Peasant Protests in Europe

We republish here an article written by Christophe Golay linking current farmer protests in Europe to the rights contained in UNDROP. This article was originally published in English on the Geneva Graduate Institute website on February 6, 2024. A list of articles and press releases, notably from the European Coordination Via Campesina, concerning these protests and peasants’ demands, is also provided at the end of the page.

These protests are the undeniable sign of a massive and widespread violation of peasants’ rights in Europe, caused by a liberal system that is out of breath and in perpetual crisis. Defending Peasants Rights joins peasants in calling for a profound change in the system, which is the only way to ensure fair prices and good working conditions. We also denounce any recuperation of these protests by the extreme right or by union leaders who no longer represent the interests of farmers, but only those of the agro-industry and large retailers.

Peasants’ Rights and Protests

Christophe Golay, Senior Research Fellow at the Geneva Academy of International Humanitarian and Human Rights and Visiting Professor at the Geneva Graduate Institute

Peasants and farmers protest in many parts of Europe*, claiming their right to live in dignity, with fair prices for their product and adequate remuneration for their work. They reject free trade agreements and call states and the European Union (UE) for more support.

In Europe, like in rest of the world, peasants are disproportionately affected by food insecurity and poverty. The rate of suicide in agriculture is much higher than in other professional activities. To support them, the main EU instrument is the Common Agricultural Policy (CAP).

CAP accounts for 31% of the EU budget, which means that 55 billion euros are spent every year to support agriculture. This is huge. However, the sum is unfairly distributed. Only 20% of food producers receive 80% of the CAP’s budget. The choice of calculating financial support based on the size of farms – instead of the number of people active in the farms – leads to increasing concentration of farm holding. Between 2005 et 2020, the number of farms in the EU declined by 37 %, with small farms experiencing the strongest decline. This also leads to less product diversity and greater biodiversity loss.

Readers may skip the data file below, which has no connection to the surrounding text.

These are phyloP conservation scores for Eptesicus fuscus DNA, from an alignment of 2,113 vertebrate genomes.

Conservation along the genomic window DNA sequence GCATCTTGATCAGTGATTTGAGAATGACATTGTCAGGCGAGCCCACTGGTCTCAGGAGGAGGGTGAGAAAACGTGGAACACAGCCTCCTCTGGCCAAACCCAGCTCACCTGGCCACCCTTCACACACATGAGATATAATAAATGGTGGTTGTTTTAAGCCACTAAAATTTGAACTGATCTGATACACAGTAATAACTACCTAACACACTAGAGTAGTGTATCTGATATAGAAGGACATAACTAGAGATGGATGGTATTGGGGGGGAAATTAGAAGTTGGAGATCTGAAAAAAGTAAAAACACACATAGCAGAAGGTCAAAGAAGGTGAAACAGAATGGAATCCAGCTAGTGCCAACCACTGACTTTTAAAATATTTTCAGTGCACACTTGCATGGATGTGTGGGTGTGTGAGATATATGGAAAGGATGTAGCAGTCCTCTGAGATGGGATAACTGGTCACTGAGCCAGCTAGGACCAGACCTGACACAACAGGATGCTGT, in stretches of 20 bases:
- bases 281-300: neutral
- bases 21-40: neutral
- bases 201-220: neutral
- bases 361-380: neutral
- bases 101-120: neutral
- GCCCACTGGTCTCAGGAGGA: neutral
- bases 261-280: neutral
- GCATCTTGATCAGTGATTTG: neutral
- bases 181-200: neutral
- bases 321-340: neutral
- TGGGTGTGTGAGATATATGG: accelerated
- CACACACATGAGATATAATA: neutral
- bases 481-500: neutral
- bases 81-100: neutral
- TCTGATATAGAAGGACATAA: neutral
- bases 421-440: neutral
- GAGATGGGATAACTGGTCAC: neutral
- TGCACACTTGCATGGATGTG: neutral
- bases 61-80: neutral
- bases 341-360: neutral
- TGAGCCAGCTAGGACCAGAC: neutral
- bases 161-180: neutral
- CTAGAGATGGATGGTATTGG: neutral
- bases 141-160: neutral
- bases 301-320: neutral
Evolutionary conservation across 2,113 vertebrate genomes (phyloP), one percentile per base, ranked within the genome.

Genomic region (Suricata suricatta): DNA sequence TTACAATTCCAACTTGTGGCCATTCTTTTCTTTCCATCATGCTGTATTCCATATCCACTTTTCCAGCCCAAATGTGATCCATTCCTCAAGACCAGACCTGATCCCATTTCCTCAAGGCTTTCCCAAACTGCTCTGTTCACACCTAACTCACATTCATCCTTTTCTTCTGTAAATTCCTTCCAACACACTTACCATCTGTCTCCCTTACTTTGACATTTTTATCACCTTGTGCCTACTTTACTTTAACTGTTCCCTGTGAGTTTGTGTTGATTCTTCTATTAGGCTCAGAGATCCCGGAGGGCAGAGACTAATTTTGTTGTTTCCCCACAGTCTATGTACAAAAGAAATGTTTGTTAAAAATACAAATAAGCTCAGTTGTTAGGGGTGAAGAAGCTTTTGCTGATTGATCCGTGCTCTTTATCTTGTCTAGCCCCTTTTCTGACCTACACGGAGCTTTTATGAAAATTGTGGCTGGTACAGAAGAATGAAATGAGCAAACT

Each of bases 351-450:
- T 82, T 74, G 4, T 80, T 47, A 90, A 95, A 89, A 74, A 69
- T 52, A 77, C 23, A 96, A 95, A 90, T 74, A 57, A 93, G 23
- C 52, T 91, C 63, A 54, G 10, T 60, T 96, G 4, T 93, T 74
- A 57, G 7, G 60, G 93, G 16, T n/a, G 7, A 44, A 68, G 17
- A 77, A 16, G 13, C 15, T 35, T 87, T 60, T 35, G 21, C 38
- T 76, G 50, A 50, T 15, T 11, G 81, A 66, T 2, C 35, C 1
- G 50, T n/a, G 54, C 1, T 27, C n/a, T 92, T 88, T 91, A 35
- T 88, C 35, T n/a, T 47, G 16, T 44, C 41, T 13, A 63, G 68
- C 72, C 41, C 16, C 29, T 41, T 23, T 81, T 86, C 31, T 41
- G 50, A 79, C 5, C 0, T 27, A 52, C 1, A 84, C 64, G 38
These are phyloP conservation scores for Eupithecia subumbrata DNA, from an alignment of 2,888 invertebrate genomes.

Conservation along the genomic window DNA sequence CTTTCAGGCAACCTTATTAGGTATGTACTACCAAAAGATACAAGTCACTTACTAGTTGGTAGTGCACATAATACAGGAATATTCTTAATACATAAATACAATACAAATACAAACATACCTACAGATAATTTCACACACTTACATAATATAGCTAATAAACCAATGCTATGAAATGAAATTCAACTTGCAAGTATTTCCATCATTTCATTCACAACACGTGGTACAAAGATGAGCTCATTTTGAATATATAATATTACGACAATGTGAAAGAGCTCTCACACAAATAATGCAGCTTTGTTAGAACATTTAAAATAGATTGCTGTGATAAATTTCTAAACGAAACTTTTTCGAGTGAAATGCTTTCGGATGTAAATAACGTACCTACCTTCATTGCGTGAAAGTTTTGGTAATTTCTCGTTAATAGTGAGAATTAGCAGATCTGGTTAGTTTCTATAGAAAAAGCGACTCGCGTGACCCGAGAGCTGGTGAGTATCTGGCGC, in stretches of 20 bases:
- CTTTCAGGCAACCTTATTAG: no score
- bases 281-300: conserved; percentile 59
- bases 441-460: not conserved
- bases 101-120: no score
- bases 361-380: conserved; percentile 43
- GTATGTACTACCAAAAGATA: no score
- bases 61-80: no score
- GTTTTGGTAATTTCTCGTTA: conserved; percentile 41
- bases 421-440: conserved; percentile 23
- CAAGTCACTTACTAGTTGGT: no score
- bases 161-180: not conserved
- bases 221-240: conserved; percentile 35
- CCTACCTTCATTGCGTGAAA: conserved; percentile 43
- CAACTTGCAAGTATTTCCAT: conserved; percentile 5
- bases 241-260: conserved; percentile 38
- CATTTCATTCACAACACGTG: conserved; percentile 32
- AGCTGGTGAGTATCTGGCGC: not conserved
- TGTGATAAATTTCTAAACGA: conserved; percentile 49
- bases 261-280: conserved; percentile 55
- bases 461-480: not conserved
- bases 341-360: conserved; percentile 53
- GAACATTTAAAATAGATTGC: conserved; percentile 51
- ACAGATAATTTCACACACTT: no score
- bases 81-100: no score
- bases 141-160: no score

Affected by competition with product imported from other continents and sold in Europe at low prices, and pressured by various intermediaries, peasants often have to sell their products below the costs of production. They are also pushed to transition to organic farming – with the legitimate objective of 25% of agricultural land under organic farming in the EU by 2030 in the European Green Deal – without enough support to make that transition and benefit from it. This situation in part explains the current fight for peasants’ rights.

At the United Nations (UN), this fight for peasants’ rights started in 2008 in Geneva, when La Via Campesina proposed its Declaration on the Rights of Peasants – Women and Men to respond to the 2008 global food crisis. La Via Campesina is the largest transnational social movement, representing more than 250 million peasants in over 80 countries. Its call for a UN Declaration on peasants’ rights was supported by several states, human rights experts, NGOs, and Geneva Academy’s project on the rights of peasants. After six years of negotiation at the Human Rights Council, the UN Declaration on the Rights of Peasants and Other People Working in Rural Areas (UNDROP) has been adopted by the UN General Assembly on 17 December 2018. In October 2023, a UN Working Group of five independent experts has been created by the Human Rights Council to promote and monitor UNDROP’s implementation.

UNDROP enshrines many rights that are crucial to respond to the current crisis, including the rights to food, food sovereignty, fair prices, sufficient salaries, social security, seeds, land, and other productive resources. It also includes many provisions through which states committed to support peasants in their transition towards agroecology and organic farming. UNDROP and the right to food provide a strong legal basis for a just transition towards sustainable food systems in Europe.

Other resources

*Germany, Hungary, France, Greece, Poland, Switzerland, Spain, Belgium

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